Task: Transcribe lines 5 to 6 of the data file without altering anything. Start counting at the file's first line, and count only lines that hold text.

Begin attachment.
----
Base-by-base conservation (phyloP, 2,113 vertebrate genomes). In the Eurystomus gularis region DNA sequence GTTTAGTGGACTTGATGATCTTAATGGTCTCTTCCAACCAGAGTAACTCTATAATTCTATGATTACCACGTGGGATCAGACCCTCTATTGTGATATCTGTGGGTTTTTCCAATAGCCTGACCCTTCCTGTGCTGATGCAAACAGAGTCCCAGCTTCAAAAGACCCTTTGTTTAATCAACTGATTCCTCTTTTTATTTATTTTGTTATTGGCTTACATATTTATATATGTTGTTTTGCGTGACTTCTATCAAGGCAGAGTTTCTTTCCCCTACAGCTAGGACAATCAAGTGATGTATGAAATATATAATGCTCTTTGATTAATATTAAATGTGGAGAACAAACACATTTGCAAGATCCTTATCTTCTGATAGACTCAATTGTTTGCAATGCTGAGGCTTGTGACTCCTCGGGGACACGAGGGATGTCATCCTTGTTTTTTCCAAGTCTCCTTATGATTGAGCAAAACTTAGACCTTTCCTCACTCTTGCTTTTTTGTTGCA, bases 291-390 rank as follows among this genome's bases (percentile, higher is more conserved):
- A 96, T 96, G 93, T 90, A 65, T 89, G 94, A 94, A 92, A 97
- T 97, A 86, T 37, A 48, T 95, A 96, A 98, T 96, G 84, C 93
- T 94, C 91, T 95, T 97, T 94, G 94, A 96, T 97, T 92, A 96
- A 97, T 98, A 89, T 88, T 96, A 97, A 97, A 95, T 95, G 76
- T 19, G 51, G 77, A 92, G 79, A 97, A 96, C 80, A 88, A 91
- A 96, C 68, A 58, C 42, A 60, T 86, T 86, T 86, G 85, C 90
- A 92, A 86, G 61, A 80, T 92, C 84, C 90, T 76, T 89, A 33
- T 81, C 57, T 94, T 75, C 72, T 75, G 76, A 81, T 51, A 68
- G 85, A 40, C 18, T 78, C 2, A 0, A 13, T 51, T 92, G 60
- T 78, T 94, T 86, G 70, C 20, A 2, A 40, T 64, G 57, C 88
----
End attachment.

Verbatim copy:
- A 97, T 98, A 89, T 88, T 96, A 97, A 97, A 95, T 95, G 76
- T 19, G 51, G 77, A 92, G 79, A 97, A 96, C 80, A 88, A 91